Oh, middle problems! You know what I mean: When you are stuck in the middle between two feuding friends. Or half way up the hill you’re pedaling. Or struggling to swallow the mouthful of meatloaf you’re in the middle of choking down.
If you are trying to write a novel, that middle is the place where the cake falls, where the piano slips out of tune, where you put your mittens on and start walking for home.
But don’t give up! Whatever you are in the middle of, there is a way through. It’s all about pacing and adding fun.
A number of years ago, I participated in NaNoWriMo (National Novel Writing Month). I set a goal of 25,000 words (a decent children’s book length goal and more realistic than 50,000 for a working mom). I wrote something entirely out of my usual—a fantasy novel—and instead of not showing it to anyone until every sentence was nearly perfect, I let my daughter read each day’s output, as a serial novel. She begged to know what happened next. She kept me focused on story and writing daily for 30 days. It was liberating.
So for all of you out there writing, it’s mid November. Are you stuck in the murky middle? Here are a few things that may help:
- Power through. By writing every day or at least three to five days a week, you remain in your story more. You won’t have to waste time rereading to remember where you left off.
- Raise the stakes. If your interest is flagging, do something outrageous to your main character. Add a car crash! A fire! A ghost! Make your character run away. Lose the one thing she wants. Or get the one thing he wanted—only to find it’s not what he hoped.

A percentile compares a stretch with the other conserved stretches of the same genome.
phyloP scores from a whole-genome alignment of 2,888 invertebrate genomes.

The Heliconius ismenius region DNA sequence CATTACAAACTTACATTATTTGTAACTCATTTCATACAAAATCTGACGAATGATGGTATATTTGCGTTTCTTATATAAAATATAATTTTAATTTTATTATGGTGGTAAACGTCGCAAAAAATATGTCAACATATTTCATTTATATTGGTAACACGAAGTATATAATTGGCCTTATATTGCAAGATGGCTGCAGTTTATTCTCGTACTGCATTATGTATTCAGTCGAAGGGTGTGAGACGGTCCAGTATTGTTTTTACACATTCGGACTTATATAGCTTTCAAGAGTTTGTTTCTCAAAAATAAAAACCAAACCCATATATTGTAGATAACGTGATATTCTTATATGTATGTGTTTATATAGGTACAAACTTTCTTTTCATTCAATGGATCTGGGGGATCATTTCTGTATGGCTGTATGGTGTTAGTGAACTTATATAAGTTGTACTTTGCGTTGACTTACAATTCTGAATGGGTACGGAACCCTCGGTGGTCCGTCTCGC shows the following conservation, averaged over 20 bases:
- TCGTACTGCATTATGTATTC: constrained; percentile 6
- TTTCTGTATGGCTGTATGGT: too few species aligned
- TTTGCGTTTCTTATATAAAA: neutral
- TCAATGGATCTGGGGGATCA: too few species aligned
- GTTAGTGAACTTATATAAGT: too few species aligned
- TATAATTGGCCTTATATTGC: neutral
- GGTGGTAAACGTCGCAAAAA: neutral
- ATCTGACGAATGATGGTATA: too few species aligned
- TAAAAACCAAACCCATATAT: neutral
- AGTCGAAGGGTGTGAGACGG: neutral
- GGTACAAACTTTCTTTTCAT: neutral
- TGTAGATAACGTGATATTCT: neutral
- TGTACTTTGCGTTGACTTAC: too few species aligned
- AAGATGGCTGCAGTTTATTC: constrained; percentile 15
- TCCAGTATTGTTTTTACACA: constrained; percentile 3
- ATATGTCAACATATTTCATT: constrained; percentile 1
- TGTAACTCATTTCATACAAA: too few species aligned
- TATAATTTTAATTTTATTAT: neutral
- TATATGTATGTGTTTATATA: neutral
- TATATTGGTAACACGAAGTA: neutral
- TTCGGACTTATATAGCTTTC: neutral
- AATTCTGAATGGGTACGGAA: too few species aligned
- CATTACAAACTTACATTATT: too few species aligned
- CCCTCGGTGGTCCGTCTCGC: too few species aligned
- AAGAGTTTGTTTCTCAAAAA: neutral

- Revise later. Don’t get caught up in lyrical prose—now is the time to tell a story. If you can get down the bones of a story, you can redo language and scenes in the second and third drafts.
- Write out of order. Be zany! No one said you had to write the middle after the beginning. Write the end. Maybe you will then see a path from the first chapter to the last.
- Community matters. Relying on other people—even virtual ones—to egg you on is a fun way to stay committed. Enlisting a reader will keep you going.
Whatever you produce by Nov. 30, just remember that the best thing you are doing is exercising your writing muscle. Writing is work, and the process of putting one word in front of another is just like pedaling up a hill. You have to keep huffing. You can’t stop in the middle and not reach the top or roll back down. Where you are going is up.